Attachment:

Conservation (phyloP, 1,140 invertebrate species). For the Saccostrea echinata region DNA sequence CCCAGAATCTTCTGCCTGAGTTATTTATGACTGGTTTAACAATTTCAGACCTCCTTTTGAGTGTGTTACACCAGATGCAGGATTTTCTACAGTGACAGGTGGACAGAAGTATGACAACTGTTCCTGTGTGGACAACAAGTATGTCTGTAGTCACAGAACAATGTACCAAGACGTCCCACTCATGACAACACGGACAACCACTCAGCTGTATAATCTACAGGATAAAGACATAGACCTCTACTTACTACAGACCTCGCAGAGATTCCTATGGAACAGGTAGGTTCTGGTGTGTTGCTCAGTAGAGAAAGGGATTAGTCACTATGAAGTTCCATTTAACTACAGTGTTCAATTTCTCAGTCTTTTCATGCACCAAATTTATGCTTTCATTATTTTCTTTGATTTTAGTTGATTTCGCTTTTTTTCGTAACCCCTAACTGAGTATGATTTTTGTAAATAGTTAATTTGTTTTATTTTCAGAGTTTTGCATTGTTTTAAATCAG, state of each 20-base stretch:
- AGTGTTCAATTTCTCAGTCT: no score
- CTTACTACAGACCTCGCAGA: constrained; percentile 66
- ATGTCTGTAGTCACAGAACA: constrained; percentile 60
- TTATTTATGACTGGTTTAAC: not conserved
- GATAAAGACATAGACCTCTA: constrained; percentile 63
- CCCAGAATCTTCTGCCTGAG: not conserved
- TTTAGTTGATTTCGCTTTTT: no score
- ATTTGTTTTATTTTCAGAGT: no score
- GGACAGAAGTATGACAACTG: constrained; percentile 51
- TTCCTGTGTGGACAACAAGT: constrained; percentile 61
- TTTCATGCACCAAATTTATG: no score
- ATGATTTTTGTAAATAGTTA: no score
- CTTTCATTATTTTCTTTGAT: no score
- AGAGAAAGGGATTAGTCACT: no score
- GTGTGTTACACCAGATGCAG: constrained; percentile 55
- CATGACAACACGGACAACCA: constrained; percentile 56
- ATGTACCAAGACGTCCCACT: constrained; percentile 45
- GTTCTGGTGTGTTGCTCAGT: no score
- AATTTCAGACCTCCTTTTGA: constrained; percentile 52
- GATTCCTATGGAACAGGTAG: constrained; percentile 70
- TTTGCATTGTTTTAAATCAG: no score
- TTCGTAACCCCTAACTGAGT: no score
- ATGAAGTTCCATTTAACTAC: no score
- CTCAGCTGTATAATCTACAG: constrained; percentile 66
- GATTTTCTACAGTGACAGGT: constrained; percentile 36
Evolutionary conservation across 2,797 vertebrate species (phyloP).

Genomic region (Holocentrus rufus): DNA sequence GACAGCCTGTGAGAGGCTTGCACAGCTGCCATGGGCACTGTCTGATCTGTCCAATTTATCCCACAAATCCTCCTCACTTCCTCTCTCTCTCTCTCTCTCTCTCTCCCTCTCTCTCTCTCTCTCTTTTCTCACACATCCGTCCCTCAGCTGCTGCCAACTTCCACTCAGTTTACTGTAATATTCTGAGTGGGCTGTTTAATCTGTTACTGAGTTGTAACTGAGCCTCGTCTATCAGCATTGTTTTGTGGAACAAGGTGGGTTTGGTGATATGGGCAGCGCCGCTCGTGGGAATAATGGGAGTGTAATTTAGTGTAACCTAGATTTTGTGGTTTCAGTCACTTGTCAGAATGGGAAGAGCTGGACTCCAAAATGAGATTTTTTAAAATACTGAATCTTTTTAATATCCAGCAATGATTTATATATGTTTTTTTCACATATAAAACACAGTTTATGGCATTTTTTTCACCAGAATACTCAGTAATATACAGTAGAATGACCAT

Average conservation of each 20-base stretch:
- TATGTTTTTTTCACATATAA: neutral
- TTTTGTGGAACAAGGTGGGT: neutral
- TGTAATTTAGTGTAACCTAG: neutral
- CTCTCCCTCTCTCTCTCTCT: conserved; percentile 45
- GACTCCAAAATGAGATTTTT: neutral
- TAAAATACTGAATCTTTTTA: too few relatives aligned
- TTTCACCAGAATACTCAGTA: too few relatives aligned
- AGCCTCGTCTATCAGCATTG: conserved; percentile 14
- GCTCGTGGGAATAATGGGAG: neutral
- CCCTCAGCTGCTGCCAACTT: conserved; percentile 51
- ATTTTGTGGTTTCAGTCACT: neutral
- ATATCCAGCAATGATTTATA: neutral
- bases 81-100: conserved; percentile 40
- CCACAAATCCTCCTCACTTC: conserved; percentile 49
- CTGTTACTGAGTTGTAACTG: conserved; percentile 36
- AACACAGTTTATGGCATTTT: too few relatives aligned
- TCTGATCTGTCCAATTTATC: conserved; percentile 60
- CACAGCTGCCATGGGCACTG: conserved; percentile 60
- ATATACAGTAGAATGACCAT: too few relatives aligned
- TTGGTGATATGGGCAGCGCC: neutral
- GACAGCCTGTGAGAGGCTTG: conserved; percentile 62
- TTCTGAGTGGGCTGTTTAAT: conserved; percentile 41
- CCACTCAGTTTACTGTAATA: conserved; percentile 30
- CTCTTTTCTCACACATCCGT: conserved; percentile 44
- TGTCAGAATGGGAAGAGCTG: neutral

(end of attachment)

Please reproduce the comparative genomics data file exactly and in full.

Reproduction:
Conservation (phyloP, 1,140 invertebrate species). For the Saccostrea echinata region DNA sequence CCCAGAATCTTCTGCCTGAGTTATTTATGACTGGTTTAACAATTTCAGACCTCCTTTTGAGTGTGTTACACCAGATGCAGGATTTTCTACAGTGACAGGTGGACAGAAGTATGACAACTGTTCCTGTGTGGACAACAAGTATGTCTGTAGTCACAGAACAATGTACCAAGACGTCCCACTCATGACAACACGGACAACCACTCAGCTGTATAATCTACAGGATAAAGACATAGACCTCTACTTACTACAGACCTCGCAGAGATTCCTATGGAACAGGTAGGTTCTGGTGTGTTGCTCAGTAGAGAAAGGGATTAGTCACTATGAAGTTCCATTTAACTACAGTGTTCAATTTCTCAGTCTTTTCATGCACCAAATTTATGCTTTCATTATTTTCTTTGATTTTAGTTGATTTCGCTTTTTTTCGTAACCCCTAACTGAGTATGATTTTTGTAAATAGTTAATTTGTTTTATTTTCAGAGTTTTGCATTGTTTTAAATCAG, state of each 20-base stretch:
- AGTGTTCAATTTCTCAGTCT: no score
- CTTACTACAGACCTCGCAGA: constrained; percentile 66
- ATGTCTGTAGTCACAGAACA: constrained; percentile 60
- TTATTTATGACTGGTTTAAC: not conserved
- GATAAAGACATAGACCTCTA: constrained; percentile 63
- CCCAGAATCTTCTGCCTGAG: not conserved
- TTTAGTTGATTTCGCTTTTT: no score
- ATTTGTTTTATTTTCAGAGT: no score
- GGACAGAAGTATGACAACTG: constrained; percentile 51
- TTCCTGTGTGGACAACAAGT: constrained; percentile 61
- TTTCATGCACCAAATTTATG: no score
- ATGATTTTTGTAAATAGTTA: no score
- CTTTCATTATTTTCTTTGAT: no score
- AGAGAAAGGGATTAGTCACT: no score
- GTGTGTTACACCAGATGCAG: constrained; percentile 55
- CATGACAACACGGACAACCA: constrained; percentile 56
- ATGTACCAAGACGTCCCACT: constrained; percentile 45
- GTTCTGGTGTGTTGCTCAGT: no score
- AATTTCAGACCTCCTTTTGA: constrained; percentile 52
- GATTCCTATGGAACAGGTAG: constrained; percentile 70
- TTTGCATTGTTTTAAATCAG: no score
- TTCGTAACCCCTAACTGAGT: no score
- ATGAAGTTCCATTTAACTAC: no score
- CTCAGCTGTATAATCTACAG: constrained; percentile 66
- GATTTTCTACAGTGACAGGT: constrained; percentile 36
Evolutionary conservation across 2,797 vertebrate species (phyloP).

Genomic region (Holocentrus rufus): DNA sequence GACAGCCTGTGAGAGGCTTGCACAGCTGCCATGGGCACTGTCTGATCTGTCCAATTTATCCCACAAATCCTCCTCACTTCCTCTCTCTCTCTCTCTCTCTCTCTCCCTCTCTCTCTCTCTCTCTTTTCTCACACATCCGTCCCTCAGCTGCTGCCAACTTCCACTCAGTTTACTGTAATATTCTGAGTGGGCTGTTTAATCTGTTACTGAGTTGTAACTGAGCCTCGTCTATCAGCATTGTTTTGTGGAACAAGGTGGGTTTGGTGATATGGGCAGCGCCGCTCGTGGGAATAATGGGAGTGTAATTTAGTGTAACCTAGATTTTGTGGTTTCAGTCACTTGTCAGAATGGGAAGAGCTGGACTCCAAAATGAGATTTTTTAAAATACTGAATCTTTTTAATATCCAGCAATGATTTATATATGTTTTTTTCACATATAAAACACAGTTTATGGCATTTTTTTCACCAGAATACTCAGTAATATACAGTAGAATGACCAT

Average conservation of each 20-base stretch:
- TATGTTTTTTTCACATATAA: neutral
- TTTTGTGGAACAAGGTGGGT: neutral
- TGTAATTTAGTGTAACCTAG: neutral
- CTCTCCCTCTCTCTCTCTCT: conserved; percentile 45
- GACTCCAAAATGAGATTTTT: neutral
- TAAAATACTGAATCTTTTTA: too few relatives aligned
- TTTCACCAGAATACTCAGTA: too few relatives aligned
- AGCCTCGTCTATCAGCATTG: conserved; percentile 14
- GCTCGTGGGAATAATGGGAG: neutral
- CCCTCAGCTGCTGCCAACTT: conserved; percentile 51
- ATTTTGTGGTTTCAGTCACT: neutral
- ATATCCAGCAATGATTTATA: neutral
- bases 81-100: conserved; percentile 40
- CCACAAATCCTCCTCACTTC: conserved; percentile 49
- CTGTTACTGAGTTGTAACTG: conserved; percentile 36
- AACACAGTTTATGGCATTTT: too few relatives aligned
- TCTGATCTGTCCAATTTATC: conserved; percentile 60
- CACAGCTGCCATGGGCACTG: conserved; percentile 60
- ATATACAGTAGAATGACCAT: too few relatives aligned
- TTGGTGATATGGGCAGCGCC: neutral
- GACAGCCTGTGAGAGGCTTG: conserved; percentile 62
- TTCTGAGTGGGCTGTTTAAT: conserved; percentile 41
- CCACTCAGTTTACTGTAATA: conserved; percentile 30
- CTCTTTTCTCACACATCCGT: conserved; percentile 44
- TGTCAGAATGGGAAGAGCTG: neutral